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Title: Determination of organ specific pharmacokinetic data for the anti-tuberculosis drugs in guinea pigs using microdialysis
Author: Lanni, Faye Rachel
ISNI:       0000 0004 8502 537X
Awarding Body: Open University
Current Institution: Open University
Date of Award: 2019
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There is a need for innovative and optimised pre-clinical models in the TB drug development pipeline to better predict the pharmacokinetics of candidate anti-TB drugs in vivo to shorten the time taken for novel drugs and treatment combinations to be approved for clinical trial, Microdialysis can be used in awake freely moving animals to describe the pharmacokinetic behaviour of drugs in the organs as a continuous sampling technique. It is the only technique available that collects the unbound pharmacologically relevant portion of the drug. The aim of this PhD was to develop and optimise the microdialysis methodology in the guinea pig model to better understand the pharmacokinetics of anti-TB drugs in the lung. Meticulous in vitro experiments were performed with each drug before progressing into in vivo experiments because the recovery (concentration of the drug in the tissue fluid related to that in the collected dialysate) of the drug is dependent upon a variety of experimental conditions. Mass spectrometry of the dialysate was used to determine the impact of flow rate, perfusion fluid, and the molecular weight cut-off and membrane length of probes on the recovery of ethambutol, isoniazid and rifampicin at physiologically relevant concentrations. Following identification of a strong correlation between rifampicin concentrations in the clinically relevant lung and the sacrospinalis (site of probe implantation) and confirmation of the calculated probe efficiency (21±9%), an in vivo microdialysis experiment was designed to measure rifampicin concentrations in the sacrospinalis. Four guinea pigs were dialysed for four hours. Guinea pigs were ear bled and relevant organs taken at necropsy to compare total vs unbound drug concentrations. Blood concentrations did not reflect the concentrations of rifampicin in the organs.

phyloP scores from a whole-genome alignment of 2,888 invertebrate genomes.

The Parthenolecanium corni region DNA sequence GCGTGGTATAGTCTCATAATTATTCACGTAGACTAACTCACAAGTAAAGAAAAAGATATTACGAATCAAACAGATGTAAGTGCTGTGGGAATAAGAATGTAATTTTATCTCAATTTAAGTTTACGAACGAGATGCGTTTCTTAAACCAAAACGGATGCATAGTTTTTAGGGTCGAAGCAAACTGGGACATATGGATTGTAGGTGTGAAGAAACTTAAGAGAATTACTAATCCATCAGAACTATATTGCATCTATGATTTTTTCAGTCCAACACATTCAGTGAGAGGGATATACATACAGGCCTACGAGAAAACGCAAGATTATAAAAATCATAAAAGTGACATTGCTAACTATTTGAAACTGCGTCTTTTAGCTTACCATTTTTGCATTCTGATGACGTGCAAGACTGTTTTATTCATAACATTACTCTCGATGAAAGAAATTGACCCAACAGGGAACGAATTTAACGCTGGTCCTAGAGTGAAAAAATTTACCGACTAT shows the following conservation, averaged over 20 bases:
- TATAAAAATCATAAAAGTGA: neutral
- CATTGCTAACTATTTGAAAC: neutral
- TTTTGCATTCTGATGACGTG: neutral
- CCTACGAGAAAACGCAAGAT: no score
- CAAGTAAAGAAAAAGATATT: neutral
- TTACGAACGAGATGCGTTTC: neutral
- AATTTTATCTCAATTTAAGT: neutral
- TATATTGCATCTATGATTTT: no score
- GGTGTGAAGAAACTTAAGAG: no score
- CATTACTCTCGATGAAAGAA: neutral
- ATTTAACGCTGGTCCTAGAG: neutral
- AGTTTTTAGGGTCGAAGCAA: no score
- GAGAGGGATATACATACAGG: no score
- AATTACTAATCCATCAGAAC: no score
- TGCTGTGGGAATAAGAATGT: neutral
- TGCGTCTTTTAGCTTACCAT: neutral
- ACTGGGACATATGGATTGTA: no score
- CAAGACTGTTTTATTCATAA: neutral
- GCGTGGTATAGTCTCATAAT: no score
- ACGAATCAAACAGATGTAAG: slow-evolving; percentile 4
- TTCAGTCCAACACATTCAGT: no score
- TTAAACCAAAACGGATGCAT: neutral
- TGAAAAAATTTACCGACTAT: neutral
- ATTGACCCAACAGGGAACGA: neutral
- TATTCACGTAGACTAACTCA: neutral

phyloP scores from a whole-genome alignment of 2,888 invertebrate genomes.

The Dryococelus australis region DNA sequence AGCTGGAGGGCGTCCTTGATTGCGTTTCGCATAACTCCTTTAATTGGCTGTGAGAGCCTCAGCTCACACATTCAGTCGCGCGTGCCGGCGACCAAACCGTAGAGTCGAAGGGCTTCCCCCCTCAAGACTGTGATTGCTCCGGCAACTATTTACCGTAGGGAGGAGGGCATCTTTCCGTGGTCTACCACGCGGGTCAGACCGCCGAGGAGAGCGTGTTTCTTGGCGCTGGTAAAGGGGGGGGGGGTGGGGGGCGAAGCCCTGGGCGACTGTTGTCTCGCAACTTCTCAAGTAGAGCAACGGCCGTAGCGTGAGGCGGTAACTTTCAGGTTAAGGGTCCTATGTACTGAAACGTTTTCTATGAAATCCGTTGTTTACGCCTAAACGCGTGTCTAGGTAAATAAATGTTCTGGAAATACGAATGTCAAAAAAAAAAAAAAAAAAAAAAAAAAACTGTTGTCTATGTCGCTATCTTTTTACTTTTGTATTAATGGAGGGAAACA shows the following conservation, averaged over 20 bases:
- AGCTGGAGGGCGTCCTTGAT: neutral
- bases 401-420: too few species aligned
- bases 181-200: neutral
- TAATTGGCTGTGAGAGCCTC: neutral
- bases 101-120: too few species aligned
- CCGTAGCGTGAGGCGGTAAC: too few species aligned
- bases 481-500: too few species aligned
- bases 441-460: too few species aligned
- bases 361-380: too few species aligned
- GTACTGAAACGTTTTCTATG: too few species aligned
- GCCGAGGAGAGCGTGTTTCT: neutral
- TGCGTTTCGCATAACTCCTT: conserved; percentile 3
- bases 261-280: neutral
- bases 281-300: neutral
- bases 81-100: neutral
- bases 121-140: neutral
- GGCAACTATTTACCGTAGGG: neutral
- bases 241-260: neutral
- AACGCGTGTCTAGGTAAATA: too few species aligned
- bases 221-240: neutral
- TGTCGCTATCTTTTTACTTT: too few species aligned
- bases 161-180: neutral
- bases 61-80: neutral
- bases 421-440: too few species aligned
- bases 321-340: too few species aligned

Supervisor: Not available Sponsor: Not available
Qualification Name: Thesis (Ph.D.) Qualification Level: Doctoral